Policies often fail due to distribution shift -- changes in the state and reward that occur when a policy is deployed in new environments. Data augmentation can increase robustness by making the model invariant to task-irrelevant changes in the agent's observation. However, designers don't know which concepts are irrelevant a priori, especially when different end users have different preferences about how the task is performed. We propose an interactive framework to leverage feedback directly from the user to identify personalized task-irrelevant concepts. Our key idea is to generate counterfactual demonstrations that allow users to quickly identify possible task-relevant and irrelevant concepts. The knowledge of task-irrelevant concepts is then used to perform data augmentation and thus obtain a policy adapted to personalized user objectives. We present experiments validating our framework on discrete and continuous control tasks with real human users. Our method (1) enables users to better understand agent failure, (2) reduces the number of demonstrations required for fine-tuning, and (3) aligns the agent to individual user task preferences.
Machine learning systems, especially with overparameterized deep neural networks, can generalize to novel test instances drawn from the same distribution as the training data. However, they fare poorly when evaluated on out-of-support test points. In this work, we tackle the problem of developing machine learning systems that retain the power of overparameterized function approximators while enabling extrapolation to out-of-support test points when possible. This is accomplished by noting that under certain conditions, a "transductive" reparameterization can convert an out-of-support extrapolation problem into a problem of within-support combinatorial generalization. We propose a simple strategy based on bilinear embeddings to enable this type of combinatorial generalization, thereby addressing the out-of-support extrapolation problem under certain conditions. We instantiate a simple, practical algorithm applicable to various supervised learning and imitation learning tasks.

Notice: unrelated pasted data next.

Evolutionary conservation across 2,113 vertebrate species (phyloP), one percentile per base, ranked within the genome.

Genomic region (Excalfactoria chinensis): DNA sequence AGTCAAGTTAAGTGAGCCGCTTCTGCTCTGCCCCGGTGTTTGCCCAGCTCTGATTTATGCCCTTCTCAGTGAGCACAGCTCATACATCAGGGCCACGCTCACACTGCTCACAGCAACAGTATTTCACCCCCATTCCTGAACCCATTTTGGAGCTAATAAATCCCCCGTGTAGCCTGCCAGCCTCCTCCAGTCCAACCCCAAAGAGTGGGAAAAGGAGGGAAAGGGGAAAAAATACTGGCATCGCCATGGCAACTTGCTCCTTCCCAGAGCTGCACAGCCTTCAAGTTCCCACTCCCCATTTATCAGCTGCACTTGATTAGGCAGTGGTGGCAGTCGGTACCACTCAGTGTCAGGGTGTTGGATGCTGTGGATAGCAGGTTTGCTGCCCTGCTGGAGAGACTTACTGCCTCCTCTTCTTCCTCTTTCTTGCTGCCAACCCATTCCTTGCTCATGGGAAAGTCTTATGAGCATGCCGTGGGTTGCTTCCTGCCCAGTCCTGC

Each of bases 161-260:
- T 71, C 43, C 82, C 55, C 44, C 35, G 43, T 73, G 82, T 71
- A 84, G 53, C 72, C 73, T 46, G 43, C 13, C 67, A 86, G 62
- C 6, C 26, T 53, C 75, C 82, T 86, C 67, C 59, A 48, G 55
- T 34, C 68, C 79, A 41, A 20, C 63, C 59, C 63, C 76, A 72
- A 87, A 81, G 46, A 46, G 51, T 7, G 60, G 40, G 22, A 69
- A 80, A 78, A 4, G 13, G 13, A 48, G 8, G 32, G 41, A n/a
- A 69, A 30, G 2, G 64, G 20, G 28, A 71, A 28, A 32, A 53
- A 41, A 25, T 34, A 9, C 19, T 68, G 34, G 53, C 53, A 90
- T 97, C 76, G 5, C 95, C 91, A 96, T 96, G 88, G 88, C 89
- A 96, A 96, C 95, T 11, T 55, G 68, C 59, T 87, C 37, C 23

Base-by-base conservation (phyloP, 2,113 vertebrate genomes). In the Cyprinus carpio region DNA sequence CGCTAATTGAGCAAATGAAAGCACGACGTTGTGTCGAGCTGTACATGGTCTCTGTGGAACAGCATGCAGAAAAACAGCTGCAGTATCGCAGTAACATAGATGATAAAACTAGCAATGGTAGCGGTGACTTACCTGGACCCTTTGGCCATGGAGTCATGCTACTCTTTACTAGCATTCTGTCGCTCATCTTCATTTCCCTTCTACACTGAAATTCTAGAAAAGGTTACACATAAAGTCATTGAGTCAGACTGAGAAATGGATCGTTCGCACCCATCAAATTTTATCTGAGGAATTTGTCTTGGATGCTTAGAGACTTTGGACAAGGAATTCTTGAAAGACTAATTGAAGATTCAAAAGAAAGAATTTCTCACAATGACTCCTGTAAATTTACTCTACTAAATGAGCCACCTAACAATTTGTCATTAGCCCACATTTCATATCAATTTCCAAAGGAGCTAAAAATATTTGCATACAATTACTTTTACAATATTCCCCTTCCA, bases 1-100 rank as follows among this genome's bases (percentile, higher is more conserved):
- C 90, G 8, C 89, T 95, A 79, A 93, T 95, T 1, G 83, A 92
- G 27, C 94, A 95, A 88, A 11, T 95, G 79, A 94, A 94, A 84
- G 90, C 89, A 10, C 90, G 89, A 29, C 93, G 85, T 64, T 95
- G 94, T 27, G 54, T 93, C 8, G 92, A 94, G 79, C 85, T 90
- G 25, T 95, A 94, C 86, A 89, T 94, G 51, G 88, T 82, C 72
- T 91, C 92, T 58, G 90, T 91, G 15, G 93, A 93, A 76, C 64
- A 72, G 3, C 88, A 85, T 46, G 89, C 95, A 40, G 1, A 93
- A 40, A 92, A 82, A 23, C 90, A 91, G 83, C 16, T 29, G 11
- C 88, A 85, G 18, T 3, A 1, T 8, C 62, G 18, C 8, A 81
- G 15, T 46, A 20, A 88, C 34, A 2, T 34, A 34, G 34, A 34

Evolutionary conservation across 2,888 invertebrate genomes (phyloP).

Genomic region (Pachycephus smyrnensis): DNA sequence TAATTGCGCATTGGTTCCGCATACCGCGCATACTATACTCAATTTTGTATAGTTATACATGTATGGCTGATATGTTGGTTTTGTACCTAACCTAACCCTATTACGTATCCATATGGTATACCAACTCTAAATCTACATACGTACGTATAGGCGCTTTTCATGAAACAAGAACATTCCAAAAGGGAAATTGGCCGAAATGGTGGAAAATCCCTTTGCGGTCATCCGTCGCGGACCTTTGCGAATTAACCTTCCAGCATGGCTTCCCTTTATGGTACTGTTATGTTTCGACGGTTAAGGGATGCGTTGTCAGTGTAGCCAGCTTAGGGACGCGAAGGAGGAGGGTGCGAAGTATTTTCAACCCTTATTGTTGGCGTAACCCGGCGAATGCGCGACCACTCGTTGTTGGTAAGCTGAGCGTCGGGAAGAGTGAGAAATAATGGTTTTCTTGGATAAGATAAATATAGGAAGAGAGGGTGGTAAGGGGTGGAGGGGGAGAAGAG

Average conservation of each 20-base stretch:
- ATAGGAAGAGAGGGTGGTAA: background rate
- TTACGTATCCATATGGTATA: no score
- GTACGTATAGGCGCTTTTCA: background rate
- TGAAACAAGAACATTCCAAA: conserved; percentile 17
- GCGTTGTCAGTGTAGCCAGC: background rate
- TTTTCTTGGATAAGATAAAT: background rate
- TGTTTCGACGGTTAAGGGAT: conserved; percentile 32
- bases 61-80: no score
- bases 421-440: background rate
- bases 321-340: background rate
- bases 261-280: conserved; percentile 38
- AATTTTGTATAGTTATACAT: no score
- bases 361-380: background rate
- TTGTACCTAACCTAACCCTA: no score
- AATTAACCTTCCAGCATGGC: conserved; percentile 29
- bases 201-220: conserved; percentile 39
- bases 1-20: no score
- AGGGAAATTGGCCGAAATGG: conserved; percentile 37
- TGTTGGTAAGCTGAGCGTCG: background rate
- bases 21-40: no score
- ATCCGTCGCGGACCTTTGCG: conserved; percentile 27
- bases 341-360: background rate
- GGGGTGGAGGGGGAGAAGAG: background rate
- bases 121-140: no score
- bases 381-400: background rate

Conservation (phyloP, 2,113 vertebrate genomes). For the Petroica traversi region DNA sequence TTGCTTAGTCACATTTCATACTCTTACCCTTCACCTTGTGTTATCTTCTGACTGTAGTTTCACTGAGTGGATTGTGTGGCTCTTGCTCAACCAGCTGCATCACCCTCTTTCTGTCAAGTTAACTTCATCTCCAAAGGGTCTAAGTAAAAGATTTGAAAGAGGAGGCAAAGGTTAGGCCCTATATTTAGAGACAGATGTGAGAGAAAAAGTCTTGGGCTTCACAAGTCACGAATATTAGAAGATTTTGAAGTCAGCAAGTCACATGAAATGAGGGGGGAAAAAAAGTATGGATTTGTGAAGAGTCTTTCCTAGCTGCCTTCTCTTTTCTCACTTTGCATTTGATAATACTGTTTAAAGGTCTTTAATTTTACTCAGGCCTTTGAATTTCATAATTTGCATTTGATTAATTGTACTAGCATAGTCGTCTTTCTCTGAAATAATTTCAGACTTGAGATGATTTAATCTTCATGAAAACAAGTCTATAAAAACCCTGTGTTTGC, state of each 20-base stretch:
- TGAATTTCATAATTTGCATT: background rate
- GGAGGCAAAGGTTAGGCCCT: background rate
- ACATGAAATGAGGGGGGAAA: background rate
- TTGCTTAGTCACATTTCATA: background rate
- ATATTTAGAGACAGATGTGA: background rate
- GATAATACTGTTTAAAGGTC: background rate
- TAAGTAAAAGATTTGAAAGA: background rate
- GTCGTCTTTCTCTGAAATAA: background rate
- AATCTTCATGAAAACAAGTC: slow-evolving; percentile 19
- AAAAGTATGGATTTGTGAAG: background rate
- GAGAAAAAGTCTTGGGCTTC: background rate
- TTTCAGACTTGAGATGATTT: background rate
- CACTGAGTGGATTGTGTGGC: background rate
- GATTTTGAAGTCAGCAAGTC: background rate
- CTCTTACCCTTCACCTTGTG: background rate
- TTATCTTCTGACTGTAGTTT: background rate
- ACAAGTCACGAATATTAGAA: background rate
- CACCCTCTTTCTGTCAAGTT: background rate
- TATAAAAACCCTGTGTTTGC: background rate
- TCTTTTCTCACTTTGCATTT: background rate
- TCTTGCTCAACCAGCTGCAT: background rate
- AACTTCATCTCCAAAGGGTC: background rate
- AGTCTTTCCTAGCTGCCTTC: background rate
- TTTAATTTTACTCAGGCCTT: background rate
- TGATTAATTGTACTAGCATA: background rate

In this work, we consider one-shot imitation learning for object rearrangement tasks, where an AI agent needs to watch a single expert demonstration and learn to perform the same task in different environments. To achieve a strong generalization, the AI agent must infer the spatial goal specification for the task. However, there can be multiple goal specifications that fit the given demonstration. To address this, we propose a reward learning approach, Graph-based Equivalence Mappings (GEM), that can discover spatial goal representations that are aligned with the intended goal specification, enabling successful generalization in unseen environments. Specifically, GEM represents a spatial goal specification by a reward function conditioned on i) a graph indicating important spatial relationships between objects and ii) state equivalence mappings for each edge in the graph indicating invariant properties of the corresponding relationship. GEM combines inverse reinforcement learning and active reward learning to efficiently improve the reward function by utilizing the graph structure and domain randomization enabled by the equivalence mappings. We conducted experiments with simulated oracles and with human subjects. The results show that GEM can drastically improve the generalizability of the learned goal representations over strong baselines.